FAA Amateur-Built Policy Delayed—ARC Report Offers Encouraging Signs
September 16, 2009 — The FAA today published the comprehensive findings of its Aviation Rulemaking Committee (ARC) on amateur-built aircraft in the Federal Register. Contrary to previous indications from the FAA, the agency has yet to publish or pronounce a comprehensive final policy, but piecemeal revelations are on the way. The full picture of final FAA policies will require interpretation of several official documents and actions anticipated from the FAA in the weeks ahead.
According to Earl Lawrence, EAA vice president of regulatory affairs and co-chair of the ARC, the report’s proposals, if adopted, would uphold the major principles that EAA and the aviation community have sought to defend. “The report is an encouraging sign for EAA members and aviation enthusiasts who’ve rallied for the past three years to defend amateur aircraft-building privileges,” Lawrence said. Meanwhile, the homebuilding community’s frustratingly protracted wait for a definitive declaration of policy from the FAA continues.
EAA’s regulatory-affairs team is anticipating publication in the near future of an FAA order that will guide inspectors charged with determining whether aircraft kits leave more than half of the construction tasks to the amateur, as required by the regulations. Likewise, a forthcoming FAA order for FAA inspectors and designated airworthiness representatives (DARs) containing guidance on certification of aircraft in the field, an advisory circular for consumers on aircraft kit certification, and other advisory materials collectively will encompass all elements of the FAA’s interpretation and enforcement of the amateur-building regulations.
The FAA has not yet proclaimed its final policy for interpreting and enforcing the amateur-built aircraft regulations. EAA recommends that all amateur aircraft builders follow current policies and accepted practices until any new processes and procedures are confirmed. The fact that FAA’s final policy positions often mirror ARC recommendations, and the absence of an opposing position from the FAA, further supports the likelihood that the amateur-built aircraft ARC report accurately reflects the FAA’s intentions. Accordingly, Lawrence and the EAA regulatory-affairs team are optimistic that follow-up documents from the FAA will reveal policy decisions that represent a victory for amateur builders.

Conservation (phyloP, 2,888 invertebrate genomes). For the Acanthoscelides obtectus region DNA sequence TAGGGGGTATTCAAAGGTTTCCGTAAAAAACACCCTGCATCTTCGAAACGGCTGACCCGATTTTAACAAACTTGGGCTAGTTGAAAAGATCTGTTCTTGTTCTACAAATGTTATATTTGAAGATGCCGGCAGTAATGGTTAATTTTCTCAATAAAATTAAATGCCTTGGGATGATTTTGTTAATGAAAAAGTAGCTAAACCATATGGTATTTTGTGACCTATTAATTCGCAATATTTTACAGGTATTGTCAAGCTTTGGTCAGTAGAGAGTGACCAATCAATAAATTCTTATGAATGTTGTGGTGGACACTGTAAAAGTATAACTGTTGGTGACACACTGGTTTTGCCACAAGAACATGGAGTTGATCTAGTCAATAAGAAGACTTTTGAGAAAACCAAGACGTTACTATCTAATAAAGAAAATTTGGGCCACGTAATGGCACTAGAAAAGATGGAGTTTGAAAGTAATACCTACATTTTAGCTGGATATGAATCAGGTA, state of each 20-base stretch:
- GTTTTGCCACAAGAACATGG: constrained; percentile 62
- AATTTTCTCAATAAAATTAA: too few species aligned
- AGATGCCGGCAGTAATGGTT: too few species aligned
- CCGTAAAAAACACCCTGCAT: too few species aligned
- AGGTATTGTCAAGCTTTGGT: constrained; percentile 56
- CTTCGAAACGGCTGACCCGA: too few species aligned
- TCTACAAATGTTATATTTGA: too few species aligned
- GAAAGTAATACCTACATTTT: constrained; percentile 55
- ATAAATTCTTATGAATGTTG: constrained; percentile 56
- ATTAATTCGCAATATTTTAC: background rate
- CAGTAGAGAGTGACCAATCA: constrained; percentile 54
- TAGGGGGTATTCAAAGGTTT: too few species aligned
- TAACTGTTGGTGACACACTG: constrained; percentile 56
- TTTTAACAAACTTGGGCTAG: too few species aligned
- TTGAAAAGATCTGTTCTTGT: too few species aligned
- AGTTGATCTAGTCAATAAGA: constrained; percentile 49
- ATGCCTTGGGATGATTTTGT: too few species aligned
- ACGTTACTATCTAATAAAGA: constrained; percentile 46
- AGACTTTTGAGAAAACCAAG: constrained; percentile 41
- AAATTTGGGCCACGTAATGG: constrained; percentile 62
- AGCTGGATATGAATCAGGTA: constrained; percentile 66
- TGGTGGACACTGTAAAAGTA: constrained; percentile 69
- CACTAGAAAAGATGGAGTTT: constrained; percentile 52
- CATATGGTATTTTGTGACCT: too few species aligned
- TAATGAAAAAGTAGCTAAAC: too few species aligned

The FAA chartered the ARC three years ago to investigate concerns about inconsistencies in the amateur-building community’s compliance with the regulatory requirement that an amateur builder personally perform the “major portion” (51 percent or more) of all tasks in constructing an aircraft. In the ensuing period, some of the FAA’s public statements of concern and allusions to possible “remedies” had the amateur-built aircraft community worried that fundamental regulatory privileges could be lost.
EAA’s regulatory affairs team has created a table of objectives and confirmations—a way to track progress toward the fulfillment of the amateur-building community’s policy objectives. See October’s issue of EAA Sport Aviation (page 98) for a deeper look into what the new policy will mean for your project.